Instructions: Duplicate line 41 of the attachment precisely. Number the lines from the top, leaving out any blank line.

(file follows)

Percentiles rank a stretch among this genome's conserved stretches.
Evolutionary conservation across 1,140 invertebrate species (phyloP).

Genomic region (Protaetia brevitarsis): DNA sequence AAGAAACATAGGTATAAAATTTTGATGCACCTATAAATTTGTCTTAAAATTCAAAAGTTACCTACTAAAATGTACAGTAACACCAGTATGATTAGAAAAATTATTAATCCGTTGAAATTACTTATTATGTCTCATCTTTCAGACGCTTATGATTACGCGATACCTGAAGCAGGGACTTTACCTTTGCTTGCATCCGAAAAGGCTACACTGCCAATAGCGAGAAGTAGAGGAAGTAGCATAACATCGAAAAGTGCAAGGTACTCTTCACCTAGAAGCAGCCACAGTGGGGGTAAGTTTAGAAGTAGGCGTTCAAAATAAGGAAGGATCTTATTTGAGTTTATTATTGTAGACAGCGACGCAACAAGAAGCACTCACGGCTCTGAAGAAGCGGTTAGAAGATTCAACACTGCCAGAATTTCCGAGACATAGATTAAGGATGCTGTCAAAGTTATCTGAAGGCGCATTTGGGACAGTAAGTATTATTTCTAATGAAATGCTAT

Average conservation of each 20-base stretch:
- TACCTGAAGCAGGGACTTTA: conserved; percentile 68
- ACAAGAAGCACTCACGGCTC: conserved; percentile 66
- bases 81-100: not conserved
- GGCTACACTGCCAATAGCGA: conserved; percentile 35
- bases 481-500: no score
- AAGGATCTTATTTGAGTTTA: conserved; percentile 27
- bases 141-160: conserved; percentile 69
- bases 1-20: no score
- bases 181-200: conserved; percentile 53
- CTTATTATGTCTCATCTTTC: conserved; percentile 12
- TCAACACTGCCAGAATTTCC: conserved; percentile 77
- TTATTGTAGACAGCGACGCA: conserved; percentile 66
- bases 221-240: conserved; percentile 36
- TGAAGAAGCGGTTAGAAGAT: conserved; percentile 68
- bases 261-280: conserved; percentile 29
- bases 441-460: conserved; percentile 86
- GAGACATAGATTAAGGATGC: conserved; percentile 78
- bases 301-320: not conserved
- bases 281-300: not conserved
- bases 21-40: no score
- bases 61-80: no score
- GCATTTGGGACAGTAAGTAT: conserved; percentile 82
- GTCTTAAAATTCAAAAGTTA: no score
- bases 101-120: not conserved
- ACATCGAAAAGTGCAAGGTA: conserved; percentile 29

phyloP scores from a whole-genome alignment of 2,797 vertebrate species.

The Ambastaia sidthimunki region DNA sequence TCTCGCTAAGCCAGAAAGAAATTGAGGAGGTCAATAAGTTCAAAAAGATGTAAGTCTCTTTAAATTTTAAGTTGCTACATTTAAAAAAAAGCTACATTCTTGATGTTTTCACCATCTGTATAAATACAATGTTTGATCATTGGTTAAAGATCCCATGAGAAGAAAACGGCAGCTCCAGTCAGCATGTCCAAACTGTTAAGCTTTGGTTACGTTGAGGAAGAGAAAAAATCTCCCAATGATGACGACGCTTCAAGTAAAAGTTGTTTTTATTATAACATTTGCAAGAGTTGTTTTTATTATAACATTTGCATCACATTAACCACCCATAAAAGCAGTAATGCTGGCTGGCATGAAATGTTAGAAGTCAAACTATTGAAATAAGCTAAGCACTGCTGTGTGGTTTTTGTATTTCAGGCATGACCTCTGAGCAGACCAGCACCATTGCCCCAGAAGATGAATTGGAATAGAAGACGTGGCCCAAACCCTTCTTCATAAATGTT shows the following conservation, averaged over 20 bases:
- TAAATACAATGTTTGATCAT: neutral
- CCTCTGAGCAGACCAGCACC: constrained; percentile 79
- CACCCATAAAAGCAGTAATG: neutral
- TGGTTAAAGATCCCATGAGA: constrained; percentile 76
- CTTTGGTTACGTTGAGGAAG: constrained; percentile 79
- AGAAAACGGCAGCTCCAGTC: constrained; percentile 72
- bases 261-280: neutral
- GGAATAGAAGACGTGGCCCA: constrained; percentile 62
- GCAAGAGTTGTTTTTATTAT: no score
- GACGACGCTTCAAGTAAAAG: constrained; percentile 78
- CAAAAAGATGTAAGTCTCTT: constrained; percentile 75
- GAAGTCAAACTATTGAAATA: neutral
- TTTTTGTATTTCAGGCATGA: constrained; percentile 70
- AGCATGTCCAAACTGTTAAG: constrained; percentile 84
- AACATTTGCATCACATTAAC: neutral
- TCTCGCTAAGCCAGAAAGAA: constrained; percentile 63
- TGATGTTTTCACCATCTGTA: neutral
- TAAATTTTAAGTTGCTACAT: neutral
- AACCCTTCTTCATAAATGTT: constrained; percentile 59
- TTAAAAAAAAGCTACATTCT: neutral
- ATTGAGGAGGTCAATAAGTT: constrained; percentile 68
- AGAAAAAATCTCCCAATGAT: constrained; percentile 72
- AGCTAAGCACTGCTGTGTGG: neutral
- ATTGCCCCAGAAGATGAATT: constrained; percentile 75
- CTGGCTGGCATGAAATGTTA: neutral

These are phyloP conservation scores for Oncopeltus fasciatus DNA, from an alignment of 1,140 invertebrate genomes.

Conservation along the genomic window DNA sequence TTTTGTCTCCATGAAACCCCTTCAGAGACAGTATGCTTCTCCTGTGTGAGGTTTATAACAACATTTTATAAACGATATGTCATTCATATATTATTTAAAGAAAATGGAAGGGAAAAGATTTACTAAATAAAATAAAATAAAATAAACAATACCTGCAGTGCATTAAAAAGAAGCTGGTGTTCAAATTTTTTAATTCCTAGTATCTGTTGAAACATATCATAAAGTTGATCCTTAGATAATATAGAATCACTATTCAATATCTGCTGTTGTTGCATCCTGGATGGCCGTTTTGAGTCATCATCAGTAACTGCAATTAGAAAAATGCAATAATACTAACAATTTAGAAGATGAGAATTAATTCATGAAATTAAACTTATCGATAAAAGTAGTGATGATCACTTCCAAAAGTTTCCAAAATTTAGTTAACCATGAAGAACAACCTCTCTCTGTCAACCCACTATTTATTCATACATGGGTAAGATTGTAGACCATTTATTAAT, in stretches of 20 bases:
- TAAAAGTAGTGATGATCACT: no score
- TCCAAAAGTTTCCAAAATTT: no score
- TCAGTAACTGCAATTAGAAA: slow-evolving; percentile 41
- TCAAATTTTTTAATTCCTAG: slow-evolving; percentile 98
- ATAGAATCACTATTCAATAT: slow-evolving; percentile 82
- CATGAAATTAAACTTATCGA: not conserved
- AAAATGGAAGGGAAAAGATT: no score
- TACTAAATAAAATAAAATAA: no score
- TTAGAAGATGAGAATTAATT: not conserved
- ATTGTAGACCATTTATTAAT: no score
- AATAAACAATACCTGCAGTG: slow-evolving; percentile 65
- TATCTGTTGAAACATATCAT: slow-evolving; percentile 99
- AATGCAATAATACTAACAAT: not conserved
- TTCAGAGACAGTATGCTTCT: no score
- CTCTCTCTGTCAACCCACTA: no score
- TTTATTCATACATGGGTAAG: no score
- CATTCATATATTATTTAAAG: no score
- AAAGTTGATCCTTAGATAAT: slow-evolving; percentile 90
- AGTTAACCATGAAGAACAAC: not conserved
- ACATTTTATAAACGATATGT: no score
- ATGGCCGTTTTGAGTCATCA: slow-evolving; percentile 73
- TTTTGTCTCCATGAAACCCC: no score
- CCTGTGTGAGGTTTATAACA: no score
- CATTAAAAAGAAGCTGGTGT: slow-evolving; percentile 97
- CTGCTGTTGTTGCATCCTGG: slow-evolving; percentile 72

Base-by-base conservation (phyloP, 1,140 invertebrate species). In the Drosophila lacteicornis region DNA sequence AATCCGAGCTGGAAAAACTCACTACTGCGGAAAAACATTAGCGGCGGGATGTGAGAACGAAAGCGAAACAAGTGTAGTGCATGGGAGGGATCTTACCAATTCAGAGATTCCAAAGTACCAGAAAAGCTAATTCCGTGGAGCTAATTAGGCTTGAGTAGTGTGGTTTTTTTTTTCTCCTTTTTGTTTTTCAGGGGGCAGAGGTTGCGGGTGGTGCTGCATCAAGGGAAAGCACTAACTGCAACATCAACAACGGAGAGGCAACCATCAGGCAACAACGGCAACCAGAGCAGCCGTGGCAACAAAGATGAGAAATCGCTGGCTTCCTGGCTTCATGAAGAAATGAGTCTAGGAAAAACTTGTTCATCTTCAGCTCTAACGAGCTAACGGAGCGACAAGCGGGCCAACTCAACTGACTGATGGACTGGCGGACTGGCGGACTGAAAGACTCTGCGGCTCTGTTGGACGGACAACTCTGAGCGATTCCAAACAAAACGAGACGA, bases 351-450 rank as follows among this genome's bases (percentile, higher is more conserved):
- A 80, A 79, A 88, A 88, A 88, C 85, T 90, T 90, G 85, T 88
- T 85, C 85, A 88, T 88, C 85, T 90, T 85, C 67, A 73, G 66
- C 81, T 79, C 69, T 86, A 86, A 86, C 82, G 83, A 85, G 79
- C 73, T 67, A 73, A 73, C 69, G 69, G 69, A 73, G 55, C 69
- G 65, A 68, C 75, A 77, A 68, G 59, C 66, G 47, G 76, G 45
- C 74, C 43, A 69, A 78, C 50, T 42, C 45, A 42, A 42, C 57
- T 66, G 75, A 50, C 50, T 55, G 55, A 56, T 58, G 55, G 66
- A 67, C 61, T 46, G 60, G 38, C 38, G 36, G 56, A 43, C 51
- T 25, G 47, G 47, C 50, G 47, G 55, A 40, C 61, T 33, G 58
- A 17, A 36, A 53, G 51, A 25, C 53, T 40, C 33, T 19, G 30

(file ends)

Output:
- GACGACGCTTCAAGTAAAAG: constrained; percentile 78